The Tasmanian Government says it will implement all seven recommendations from a State Service Management Office examination of redundancy payments.

The inquiry found flaws in the process, but no evidence of impropriety.

It was prompted by allegations from the Opposition about widespread rorting.

The changes see a new requirement imposed for public servants to serve at least six months in a position before they are eligible for a redundancy.

The audit of ten per cent of redundancy payments found at least seven cases of employees getting a redundancy payout less than six weeks after transferring to a position that was slated for axing.

Community and Public Sector Union secretary Tom Lynch says he is not convinced there is anything wrong with that.

“There has always been a situation where if somebody whose position was made redundant didn't want to accept a redundancy, but somebody in a similar position or at a similar level was keen on a redundancy but their position was required, that the two people could swap,” he told the ABC.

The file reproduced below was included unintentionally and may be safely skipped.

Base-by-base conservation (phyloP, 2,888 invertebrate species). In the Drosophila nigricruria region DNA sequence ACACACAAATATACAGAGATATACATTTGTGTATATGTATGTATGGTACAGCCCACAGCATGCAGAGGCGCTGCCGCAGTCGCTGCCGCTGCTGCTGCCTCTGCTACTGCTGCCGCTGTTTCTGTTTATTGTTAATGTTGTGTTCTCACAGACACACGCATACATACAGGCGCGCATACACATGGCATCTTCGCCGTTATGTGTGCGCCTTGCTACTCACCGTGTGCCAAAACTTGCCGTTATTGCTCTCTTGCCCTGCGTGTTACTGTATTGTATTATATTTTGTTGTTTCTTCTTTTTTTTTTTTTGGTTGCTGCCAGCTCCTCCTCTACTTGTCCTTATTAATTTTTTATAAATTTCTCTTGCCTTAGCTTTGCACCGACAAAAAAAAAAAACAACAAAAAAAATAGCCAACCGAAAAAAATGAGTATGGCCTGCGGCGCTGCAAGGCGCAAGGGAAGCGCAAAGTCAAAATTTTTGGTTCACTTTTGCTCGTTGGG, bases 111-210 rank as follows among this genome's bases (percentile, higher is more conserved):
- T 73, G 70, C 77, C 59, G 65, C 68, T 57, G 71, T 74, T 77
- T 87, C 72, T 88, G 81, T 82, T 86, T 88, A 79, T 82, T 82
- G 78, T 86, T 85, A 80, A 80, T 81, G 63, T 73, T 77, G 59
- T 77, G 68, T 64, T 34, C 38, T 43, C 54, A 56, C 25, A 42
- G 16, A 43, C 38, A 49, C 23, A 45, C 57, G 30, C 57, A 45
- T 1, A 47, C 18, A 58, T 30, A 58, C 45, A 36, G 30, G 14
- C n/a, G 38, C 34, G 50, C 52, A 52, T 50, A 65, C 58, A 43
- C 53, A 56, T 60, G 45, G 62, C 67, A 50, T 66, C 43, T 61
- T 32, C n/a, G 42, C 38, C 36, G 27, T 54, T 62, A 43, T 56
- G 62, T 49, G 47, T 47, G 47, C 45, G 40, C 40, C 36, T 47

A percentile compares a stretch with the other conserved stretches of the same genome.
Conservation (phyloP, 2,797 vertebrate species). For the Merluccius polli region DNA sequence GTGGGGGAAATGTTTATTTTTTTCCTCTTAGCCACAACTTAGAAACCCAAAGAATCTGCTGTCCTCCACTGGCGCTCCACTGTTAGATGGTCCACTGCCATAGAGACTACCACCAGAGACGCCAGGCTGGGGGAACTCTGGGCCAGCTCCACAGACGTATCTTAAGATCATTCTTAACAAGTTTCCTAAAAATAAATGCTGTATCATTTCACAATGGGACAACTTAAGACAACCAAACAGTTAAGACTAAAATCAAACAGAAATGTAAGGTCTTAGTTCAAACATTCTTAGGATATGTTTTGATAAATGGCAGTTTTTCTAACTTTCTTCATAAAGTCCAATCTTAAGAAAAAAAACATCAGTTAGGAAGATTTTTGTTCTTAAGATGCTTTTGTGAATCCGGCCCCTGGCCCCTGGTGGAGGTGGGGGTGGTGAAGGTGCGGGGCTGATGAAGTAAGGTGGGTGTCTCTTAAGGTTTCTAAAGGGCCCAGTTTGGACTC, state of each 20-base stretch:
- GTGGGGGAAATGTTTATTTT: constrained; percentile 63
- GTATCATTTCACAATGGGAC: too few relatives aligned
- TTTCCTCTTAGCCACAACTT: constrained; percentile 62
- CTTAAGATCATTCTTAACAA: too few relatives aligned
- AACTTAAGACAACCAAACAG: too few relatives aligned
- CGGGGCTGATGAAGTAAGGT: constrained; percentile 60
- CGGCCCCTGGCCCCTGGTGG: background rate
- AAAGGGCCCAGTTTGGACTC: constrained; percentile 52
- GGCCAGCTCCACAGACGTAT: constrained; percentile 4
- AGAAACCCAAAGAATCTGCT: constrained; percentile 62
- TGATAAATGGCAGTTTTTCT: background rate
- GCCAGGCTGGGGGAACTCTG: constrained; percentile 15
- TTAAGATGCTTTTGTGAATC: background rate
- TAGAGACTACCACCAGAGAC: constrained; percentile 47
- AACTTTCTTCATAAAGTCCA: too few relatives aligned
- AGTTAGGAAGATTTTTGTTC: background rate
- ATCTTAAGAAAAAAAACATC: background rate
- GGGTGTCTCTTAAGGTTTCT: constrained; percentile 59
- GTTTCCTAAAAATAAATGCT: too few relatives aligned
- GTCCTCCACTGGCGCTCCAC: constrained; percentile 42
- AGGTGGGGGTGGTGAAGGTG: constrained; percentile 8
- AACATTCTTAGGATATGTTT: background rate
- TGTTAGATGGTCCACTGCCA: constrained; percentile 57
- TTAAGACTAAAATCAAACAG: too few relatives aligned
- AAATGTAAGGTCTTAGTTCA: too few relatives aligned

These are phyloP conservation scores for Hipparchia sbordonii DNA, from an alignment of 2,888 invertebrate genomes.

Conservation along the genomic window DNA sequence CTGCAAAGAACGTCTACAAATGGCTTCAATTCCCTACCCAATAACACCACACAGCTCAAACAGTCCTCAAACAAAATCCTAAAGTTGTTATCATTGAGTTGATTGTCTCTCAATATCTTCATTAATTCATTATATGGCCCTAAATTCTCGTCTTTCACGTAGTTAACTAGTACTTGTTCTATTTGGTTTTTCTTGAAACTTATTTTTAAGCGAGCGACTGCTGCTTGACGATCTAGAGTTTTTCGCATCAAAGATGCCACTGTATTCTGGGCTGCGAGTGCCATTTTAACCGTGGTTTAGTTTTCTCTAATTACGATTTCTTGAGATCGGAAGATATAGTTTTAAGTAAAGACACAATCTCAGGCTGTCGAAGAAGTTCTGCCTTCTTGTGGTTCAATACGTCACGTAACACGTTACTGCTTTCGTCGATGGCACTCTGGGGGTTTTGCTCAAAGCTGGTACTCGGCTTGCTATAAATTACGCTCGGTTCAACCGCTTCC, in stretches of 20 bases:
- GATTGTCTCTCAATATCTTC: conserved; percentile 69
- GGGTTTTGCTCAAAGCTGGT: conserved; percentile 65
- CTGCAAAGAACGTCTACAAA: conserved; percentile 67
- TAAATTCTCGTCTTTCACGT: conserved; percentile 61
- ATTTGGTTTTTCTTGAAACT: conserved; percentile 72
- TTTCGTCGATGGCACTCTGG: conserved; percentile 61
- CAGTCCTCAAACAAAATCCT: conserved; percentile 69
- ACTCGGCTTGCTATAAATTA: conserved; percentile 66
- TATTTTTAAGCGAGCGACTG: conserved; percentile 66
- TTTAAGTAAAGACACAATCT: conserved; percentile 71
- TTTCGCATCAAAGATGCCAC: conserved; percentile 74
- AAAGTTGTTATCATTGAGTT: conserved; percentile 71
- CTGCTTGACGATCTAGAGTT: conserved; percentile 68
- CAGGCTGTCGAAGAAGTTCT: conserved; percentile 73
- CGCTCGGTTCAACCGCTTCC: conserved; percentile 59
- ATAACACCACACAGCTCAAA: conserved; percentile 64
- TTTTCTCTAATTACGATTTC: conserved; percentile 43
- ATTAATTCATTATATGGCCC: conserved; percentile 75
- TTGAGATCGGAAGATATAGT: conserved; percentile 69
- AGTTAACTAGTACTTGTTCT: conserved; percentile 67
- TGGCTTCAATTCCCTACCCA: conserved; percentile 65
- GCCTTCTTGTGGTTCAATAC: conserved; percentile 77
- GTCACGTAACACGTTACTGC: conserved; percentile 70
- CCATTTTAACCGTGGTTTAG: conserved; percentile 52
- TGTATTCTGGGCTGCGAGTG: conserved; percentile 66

The union spokesperson said the Government review failed to find information that would calm concerns about the unfairness of the payouts.

He said the review made no claims about a gender bias in the amounts being offered, or whether there was a bias against lower-paid workers.

Voluntary redundancies and early retirement incentives were used to cut more than 821 Tasmanian Government positions last financial year.

But the union is concerned that the retirement incentives work to encourage older, higher-paid workers to retire, letting younger, cheaper workers replace them.

“It's been used as a cheap redundancy program," Mr Lynch said.

“The messages agencies got from the Government was to ignore the processes and just to get people out the door as quickly as possible.”

The auditor-general is conducting a separate investigation into the public service redundancy program.